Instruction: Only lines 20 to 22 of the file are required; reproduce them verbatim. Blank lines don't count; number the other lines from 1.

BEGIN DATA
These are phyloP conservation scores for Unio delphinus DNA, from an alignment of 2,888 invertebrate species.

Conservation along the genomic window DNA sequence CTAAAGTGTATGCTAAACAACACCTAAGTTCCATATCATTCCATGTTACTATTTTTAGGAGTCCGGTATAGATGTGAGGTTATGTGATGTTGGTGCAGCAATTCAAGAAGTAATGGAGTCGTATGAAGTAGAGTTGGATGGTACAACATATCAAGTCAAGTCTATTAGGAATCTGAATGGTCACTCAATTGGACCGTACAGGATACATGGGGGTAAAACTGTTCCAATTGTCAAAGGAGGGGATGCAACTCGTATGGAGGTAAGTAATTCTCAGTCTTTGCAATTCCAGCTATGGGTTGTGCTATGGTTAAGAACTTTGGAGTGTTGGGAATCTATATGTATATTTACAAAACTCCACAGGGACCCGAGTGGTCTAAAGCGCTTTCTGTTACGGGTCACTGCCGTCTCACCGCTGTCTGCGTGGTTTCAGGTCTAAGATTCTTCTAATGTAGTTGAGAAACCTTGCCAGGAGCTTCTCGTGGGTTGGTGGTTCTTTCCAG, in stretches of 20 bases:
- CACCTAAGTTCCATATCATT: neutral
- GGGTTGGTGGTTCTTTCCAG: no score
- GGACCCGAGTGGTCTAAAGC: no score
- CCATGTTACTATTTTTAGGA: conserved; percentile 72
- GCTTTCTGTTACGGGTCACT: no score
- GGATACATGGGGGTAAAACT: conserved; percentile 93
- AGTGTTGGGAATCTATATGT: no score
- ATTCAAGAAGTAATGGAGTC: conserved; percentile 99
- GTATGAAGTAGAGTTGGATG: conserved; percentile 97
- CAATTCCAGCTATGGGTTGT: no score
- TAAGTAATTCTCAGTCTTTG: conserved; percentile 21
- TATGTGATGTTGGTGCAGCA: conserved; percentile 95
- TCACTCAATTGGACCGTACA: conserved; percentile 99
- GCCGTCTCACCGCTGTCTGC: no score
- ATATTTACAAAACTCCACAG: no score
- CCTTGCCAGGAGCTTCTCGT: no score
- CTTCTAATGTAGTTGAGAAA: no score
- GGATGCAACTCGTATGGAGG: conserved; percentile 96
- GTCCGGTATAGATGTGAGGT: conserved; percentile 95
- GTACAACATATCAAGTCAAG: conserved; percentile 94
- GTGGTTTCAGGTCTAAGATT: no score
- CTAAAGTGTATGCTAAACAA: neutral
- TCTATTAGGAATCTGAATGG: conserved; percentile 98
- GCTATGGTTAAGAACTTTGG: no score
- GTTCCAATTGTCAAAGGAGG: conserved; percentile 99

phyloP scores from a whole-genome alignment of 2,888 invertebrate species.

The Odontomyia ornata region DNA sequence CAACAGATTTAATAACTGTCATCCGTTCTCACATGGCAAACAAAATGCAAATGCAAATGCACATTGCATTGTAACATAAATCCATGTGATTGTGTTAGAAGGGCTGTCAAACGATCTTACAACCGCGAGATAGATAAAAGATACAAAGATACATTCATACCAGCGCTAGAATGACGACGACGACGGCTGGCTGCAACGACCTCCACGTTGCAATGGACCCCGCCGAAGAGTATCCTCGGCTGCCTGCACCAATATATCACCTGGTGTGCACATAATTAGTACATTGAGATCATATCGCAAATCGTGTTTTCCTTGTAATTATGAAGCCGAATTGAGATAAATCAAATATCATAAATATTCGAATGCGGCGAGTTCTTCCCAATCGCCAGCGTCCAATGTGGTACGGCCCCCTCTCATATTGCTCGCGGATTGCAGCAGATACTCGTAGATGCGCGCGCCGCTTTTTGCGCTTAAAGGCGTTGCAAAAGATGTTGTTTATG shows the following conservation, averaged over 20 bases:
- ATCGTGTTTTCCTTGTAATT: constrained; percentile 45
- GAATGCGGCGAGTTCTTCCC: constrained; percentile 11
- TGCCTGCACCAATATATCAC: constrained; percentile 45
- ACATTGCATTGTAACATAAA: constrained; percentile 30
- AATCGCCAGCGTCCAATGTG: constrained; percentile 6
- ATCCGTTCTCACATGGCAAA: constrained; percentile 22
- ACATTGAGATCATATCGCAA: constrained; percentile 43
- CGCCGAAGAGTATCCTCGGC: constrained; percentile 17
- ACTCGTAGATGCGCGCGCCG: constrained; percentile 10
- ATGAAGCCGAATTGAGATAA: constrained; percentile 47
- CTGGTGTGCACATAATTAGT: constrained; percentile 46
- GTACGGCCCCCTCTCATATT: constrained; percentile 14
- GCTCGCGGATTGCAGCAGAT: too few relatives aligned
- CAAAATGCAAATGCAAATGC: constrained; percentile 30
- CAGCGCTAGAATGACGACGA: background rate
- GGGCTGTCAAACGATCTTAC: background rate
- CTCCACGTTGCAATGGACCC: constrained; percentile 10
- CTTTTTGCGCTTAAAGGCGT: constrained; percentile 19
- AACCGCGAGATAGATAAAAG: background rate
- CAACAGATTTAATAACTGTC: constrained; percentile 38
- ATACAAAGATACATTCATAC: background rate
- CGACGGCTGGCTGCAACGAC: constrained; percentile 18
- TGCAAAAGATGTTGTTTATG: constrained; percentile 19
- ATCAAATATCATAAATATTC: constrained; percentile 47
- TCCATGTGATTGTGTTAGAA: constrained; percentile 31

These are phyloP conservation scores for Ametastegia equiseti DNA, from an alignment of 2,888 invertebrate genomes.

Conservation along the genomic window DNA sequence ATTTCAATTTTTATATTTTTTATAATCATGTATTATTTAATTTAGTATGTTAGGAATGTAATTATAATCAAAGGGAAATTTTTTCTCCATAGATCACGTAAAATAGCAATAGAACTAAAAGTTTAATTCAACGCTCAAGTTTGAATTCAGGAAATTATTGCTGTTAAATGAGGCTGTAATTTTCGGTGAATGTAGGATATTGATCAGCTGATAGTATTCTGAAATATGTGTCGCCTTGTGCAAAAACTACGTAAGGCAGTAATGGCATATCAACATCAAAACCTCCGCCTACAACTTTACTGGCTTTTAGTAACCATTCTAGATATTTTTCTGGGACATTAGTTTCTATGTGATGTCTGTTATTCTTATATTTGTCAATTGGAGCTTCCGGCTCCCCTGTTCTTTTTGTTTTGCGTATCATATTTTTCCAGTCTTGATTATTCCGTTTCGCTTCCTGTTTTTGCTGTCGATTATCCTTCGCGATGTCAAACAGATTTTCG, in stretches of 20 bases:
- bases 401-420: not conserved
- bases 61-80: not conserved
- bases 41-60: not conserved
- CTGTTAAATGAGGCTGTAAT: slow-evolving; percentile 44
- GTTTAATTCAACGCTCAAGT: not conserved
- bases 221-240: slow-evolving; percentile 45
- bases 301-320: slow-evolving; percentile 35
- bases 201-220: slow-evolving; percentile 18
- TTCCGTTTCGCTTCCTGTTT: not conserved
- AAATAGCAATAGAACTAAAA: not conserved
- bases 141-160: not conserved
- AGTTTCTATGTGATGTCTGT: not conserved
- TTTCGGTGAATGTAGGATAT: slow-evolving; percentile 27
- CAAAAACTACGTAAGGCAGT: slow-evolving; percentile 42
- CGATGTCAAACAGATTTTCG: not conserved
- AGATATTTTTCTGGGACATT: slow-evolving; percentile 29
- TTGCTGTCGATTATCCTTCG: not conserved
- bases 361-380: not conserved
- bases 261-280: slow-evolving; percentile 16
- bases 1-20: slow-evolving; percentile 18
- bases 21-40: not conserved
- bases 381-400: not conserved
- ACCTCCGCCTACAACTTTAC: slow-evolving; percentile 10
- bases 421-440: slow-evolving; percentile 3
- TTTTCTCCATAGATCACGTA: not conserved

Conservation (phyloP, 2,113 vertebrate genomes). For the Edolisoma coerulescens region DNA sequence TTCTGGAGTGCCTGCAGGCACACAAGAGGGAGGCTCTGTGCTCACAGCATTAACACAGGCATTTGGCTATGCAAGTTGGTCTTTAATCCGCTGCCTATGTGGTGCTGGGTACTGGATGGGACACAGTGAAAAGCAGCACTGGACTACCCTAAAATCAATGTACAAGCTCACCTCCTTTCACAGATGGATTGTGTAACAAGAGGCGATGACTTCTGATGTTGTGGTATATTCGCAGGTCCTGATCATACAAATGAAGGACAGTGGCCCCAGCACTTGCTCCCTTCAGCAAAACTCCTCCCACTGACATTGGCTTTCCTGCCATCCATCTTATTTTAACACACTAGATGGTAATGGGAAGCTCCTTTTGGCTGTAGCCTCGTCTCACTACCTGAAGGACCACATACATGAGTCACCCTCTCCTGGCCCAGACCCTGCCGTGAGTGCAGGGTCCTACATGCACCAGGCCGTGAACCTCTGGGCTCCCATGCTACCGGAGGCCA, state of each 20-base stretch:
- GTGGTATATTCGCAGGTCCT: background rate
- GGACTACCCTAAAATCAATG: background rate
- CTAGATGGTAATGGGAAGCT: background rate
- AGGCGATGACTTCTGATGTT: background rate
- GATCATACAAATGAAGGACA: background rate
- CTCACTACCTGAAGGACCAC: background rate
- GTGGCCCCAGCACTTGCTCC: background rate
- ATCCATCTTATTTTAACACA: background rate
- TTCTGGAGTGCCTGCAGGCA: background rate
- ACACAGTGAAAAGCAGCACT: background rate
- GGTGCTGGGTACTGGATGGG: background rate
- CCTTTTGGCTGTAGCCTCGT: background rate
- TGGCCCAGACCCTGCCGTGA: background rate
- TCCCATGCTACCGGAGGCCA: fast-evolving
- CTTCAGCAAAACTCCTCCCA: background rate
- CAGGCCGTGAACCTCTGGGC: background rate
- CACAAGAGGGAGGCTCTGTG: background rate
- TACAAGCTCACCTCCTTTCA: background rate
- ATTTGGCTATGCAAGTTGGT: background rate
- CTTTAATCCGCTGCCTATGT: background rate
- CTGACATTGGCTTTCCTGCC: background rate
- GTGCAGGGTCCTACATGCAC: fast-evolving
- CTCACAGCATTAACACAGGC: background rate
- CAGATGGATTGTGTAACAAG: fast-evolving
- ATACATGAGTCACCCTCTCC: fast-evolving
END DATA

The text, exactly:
- GGATGCAACTCGTATGGAGG: conserved; percentile 96
- GTCCGGTATAGATGTGAGGT: conserved; percentile 95
- GTACAACATATCAAGTCAAG: conserved; percentile 94